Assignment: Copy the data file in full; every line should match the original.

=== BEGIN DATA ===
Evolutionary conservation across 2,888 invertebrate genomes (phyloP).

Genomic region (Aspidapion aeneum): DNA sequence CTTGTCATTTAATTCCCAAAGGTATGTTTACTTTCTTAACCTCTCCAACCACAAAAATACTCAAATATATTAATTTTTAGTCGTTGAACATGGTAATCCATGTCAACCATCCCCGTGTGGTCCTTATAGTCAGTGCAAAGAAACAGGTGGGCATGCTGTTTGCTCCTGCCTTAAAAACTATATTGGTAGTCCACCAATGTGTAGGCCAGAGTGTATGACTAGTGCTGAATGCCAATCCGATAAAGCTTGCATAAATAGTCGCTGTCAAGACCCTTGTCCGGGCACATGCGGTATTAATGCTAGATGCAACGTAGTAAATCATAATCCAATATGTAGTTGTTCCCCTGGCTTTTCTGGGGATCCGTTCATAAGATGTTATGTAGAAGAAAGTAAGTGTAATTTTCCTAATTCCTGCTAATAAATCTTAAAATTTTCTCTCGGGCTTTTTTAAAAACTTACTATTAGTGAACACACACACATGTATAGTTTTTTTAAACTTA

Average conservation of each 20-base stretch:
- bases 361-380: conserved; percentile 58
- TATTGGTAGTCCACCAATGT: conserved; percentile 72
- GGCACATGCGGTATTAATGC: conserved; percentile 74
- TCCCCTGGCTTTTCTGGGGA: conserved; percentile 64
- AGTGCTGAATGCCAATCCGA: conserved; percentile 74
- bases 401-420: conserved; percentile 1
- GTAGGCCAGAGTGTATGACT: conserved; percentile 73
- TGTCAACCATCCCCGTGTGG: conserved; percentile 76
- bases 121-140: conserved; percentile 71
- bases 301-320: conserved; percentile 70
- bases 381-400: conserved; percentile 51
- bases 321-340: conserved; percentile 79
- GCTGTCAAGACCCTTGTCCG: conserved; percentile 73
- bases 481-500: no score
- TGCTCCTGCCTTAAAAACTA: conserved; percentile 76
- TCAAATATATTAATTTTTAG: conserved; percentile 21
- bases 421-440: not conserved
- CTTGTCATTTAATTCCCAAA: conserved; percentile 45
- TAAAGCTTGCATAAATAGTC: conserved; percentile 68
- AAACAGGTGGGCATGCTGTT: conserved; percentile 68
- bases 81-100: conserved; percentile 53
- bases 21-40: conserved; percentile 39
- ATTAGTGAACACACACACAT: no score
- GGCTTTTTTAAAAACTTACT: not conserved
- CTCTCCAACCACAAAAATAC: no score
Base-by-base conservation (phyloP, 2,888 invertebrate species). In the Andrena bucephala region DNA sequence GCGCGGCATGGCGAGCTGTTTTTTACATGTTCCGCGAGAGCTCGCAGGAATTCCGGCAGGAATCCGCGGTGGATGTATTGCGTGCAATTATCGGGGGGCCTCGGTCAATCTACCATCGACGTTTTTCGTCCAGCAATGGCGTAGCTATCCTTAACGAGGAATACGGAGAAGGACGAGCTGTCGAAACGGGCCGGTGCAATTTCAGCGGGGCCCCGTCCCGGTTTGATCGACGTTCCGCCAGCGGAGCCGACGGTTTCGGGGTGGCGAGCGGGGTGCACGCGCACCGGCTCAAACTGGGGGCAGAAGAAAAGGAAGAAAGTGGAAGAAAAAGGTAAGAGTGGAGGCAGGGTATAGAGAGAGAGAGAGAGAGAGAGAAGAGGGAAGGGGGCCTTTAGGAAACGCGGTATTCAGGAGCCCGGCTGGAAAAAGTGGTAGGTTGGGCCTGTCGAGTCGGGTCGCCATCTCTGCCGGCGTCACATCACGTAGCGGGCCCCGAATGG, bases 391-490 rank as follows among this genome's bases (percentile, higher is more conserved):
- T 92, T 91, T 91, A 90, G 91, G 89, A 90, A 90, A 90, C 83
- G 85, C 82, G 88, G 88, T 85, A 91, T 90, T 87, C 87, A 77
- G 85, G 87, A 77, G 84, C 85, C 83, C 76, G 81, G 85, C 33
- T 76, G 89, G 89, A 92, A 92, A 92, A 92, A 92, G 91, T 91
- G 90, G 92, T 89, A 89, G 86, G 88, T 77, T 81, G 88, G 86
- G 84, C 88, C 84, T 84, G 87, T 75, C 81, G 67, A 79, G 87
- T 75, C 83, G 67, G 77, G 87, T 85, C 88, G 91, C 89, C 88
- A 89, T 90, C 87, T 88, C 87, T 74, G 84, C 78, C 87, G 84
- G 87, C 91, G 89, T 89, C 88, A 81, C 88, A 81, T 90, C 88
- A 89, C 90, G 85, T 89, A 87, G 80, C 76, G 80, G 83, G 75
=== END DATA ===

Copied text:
Evolutionary conservation across 2,888 invertebrate genomes (phyloP).

Genomic region (Aspidapion aeneum): DNA sequence CTTGTCATTTAATTCCCAAAGGTATGTTTACTTTCTTAACCTCTCCAACCACAAAAATACTCAAATATATTAATTTTTAGTCGTTGAACATGGTAATCCATGTCAACCATCCCCGTGTGGTCCTTATAGTCAGTGCAAAGAAACAGGTGGGCATGCTGTTTGCTCCTGCCTTAAAAACTATATTGGTAGTCCACCAATGTGTAGGCCAGAGTGTATGACTAGTGCTGAATGCCAATCCGATAAAGCTTGCATAAATAGTCGCTGTCAAGACCCTTGTCCGGGCACATGCGGTATTAATGCTAGATGCAACGTAGTAAATCATAATCCAATATGTAGTTGTTCCCCTGGCTTTTCTGGGGATCCGTTCATAAGATGTTATGTAGAAGAAAGTAAGTGTAATTTTCCTAATTCCTGCTAATAAATCTTAAAATTTTCTCTCGGGCTTTTTTAAAAACTTACTATTAGTGAACACACACACATGTATAGTTTTTTTAAACTTA

Average conservation of each 20-base stretch:
- bases 361-380: conserved; percentile 58
- TATTGGTAGTCCACCAATGT: conserved; percentile 72
- GGCACATGCGGTATTAATGC: conserved; percentile 74
- TCCCCTGGCTTTTCTGGGGA: conserved; percentile 64
- AGTGCTGAATGCCAATCCGA: conserved; percentile 74
- bases 401-420: conserved; percentile 1
- GTAGGCCAGAGTGTATGACT: conserved; percentile 73
- TGTCAACCATCCCCGTGTGG: conserved; percentile 76
- bases 121-140: conserved; percentile 71
- bases 301-320: conserved; percentile 70
- bases 381-400: conserved; percentile 51
- bases 321-340: conserved; percentile 79
- GCTGTCAAGACCCTTGTCCG: conserved; percentile 73
- bases 481-500: no score
- TGCTCCTGCCTTAAAAACTA: conserved; percentile 76
- TCAAATATATTAATTTTTAG: conserved; percentile 21
- bases 421-440: not conserved
- CTTGTCATTTAATTCCCAAA: conserved; percentile 45
- TAAAGCTTGCATAAATAGTC: conserved; percentile 68
- AAACAGGTGGGCATGCTGTT: conserved; percentile 68
- bases 81-100: conserved; percentile 53
- bases 21-40: conserved; percentile 39
- ATTAGTGAACACACACACAT: no score
- GGCTTTTTTAAAAACTTACT: not conserved
- CTCTCCAACCACAAAAATAC: no score
Base-by-base conservation (phyloP, 2,888 invertebrate species). In the Andrena bucephala region DNA sequence GCGCGGCATGGCGAGCTGTTTTTTACATGTTCCGCGAGAGCTCGCAGGAATTCCGGCAGGAATCCGCGGTGGATGTATTGCGTGCAATTATCGGGGGGCCTCGGTCAATCTACCATCGACGTTTTTCGTCCAGCAATGGCGTAGCTATCCTTAACGAGGAATACGGAGAAGGACGAGCTGTCGAAACGGGCCGGTGCAATTTCAGCGGGGCCCCGTCCCGGTTTGATCGACGTTCCGCCAGCGGAGCCGACGGTTTCGGGGTGGCGAGCGGGGTGCACGCGCACCGGCTCAAACTGGGGGCAGAAGAAAAGGAAGAAAGTGGAAGAAAAAGGTAAGAGTGGAGGCAGGGTATAGAGAGAGAGAGAGAGAGAGAGAAGAGGGAAGGGGGCCTTTAGGAAACGCGGTATTCAGGAGCCCGGCTGGAAAAAGTGGTAGGTTGGGCCTGTCGAGTCGGGTCGCCATCTCTGCCGGCGTCACATCACGTAGCGGGCCCCGAATGG, bases 391-490 rank as follows among this genome's bases (percentile, higher is more conserved):
- T 92, T 91, T 91, A 90, G 91, G 89, A 90, A 90, A 90, C 83
- G 85, C 82, G 88, G 88, T 85, A 91, T 90, T 87, C 87, A 77
- G 85, G 87, A 77, G 84, C 85, C 83, C 76, G 81, G 85, C 33
- T 76, G 89, G 89, A 92, A 92, A 92, A 92, A 92, G 91, T 91
- G 90, G 92, T 89, A 89, G 86, G 88, T 77, T 81, G 88, G 86
- G 84, C 88, C 84, T 84, G 87, T 75, C 81, G 67, A 79, G 87
- T 75, C 83, G 67, G 77, G 87, T 85, C 88, G 91, C 89, C 88
- A 89, T 90, C 87, T 88, C 87, T 74, G 84, C 78, C 87, G 84
- G 87, C 91, G 89, T 89, C 88, A 81, C 88, A 81, T 90, C 88
- A 89, C 90, G 85, T 89, A 87, G 80, C 76, G 80, G 83, G 75